Craig, thanks for revisiting how important putting is to the game of golf. I have been lucky enough to break 80 many times. In fact, not that long ago I shot my lowest round ever–74! It was quite a feeling. Driving the ball well really makes you feel good, but when you hear that putt hit the bottom of the cup for a par or birdie(an eagle even better!)—-that is just the ultimate in my mind. Remember those putting strokes count the same as any other stroke–so only makes sense that the fewer putts you have the lower your score will be. The thing about putting is that any golfer can improve that part of their game and lower their score–but they have to want to and put a little time in. Well, thanks for listening to me–for me there is no better place than a golf course! Wishing you all lower scores and fun on the golf course. Penny Howe

  • CraigSigl says:

    Thanks Joe. Plenty of great tips on this site for you and your dad. Thanks for Livefyre! @joebertino

  • CraigSigl says:

    Hi John, I think you’ve got a solid foundation for consistency there with the putter. Keep telling yourself the putting is getting better…we become exactly what we think…sometimes, there’s a delay


  • jvosgien says:


    Played 18 today and putting is getting better. Greens are rolling better, more important, misses were usually misreads of the “lay of the land” or the speed needed to get to the hole. Still had plenty of 2 putts, and a couple of one putts (just off green and either chipped or used putter/fairway wood to get ball onto the green). I relate to Arnold’s grip, mine is just a touch different. I hold my putter in my hands so the palms are facing each other. The grip is covered at the top by the base of the thumb (also, I use a reverse grip – right hand high) and I use a double interlock. The hands are forced to work together (takes a little getting used to) which allows a more uniform (and repeatable) putting stroke. Using this style of grip (for me), helps keep the putter face “square” at all times, and reduces the possibility of the putter face opening or closing during the stroke.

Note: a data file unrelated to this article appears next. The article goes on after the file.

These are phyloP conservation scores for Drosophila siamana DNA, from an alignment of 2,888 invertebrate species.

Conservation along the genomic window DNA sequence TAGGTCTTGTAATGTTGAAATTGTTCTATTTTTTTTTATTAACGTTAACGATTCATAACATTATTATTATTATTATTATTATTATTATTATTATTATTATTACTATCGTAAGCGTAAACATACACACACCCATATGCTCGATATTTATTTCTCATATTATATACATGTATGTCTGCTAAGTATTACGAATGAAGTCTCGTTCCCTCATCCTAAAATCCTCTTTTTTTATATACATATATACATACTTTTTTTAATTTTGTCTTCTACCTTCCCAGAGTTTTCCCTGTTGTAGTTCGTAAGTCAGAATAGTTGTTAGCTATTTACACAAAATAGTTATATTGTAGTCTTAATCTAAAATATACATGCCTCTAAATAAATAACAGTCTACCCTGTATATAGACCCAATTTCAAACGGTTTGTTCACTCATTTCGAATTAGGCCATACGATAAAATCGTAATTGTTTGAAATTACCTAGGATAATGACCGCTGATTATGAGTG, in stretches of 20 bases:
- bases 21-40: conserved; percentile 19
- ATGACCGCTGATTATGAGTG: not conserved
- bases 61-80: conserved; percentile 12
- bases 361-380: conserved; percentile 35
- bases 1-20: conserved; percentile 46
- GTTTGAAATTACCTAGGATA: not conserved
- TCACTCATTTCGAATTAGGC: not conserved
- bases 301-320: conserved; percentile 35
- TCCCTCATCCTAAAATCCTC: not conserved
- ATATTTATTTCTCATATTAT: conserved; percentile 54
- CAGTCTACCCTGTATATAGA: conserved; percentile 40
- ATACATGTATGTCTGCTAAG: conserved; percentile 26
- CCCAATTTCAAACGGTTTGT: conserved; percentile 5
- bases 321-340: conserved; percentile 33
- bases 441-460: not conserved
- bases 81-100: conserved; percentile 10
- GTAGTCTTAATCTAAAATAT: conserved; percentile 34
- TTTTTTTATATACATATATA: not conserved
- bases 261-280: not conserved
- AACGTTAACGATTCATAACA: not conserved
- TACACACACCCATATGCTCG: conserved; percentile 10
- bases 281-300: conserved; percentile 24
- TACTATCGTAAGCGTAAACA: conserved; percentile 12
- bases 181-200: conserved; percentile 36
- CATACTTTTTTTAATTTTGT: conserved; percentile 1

• joebertino says:

    Hi Craig! Joe from the Livefyre team here. Thanks for the article, I need some putting tips if I’m ever going to beat my dad. Actually, I need iron and driver tips too.

    I wanted to stop by to introduce myself and welcome you to our community. Please feel free to contact me directly if you have any questions or feedback about our platform. Looking forward to getting to know you. Cheers!

  • CraigSigl says:

    This article above is from the book: “Hit it Hard” by Arnold Palmer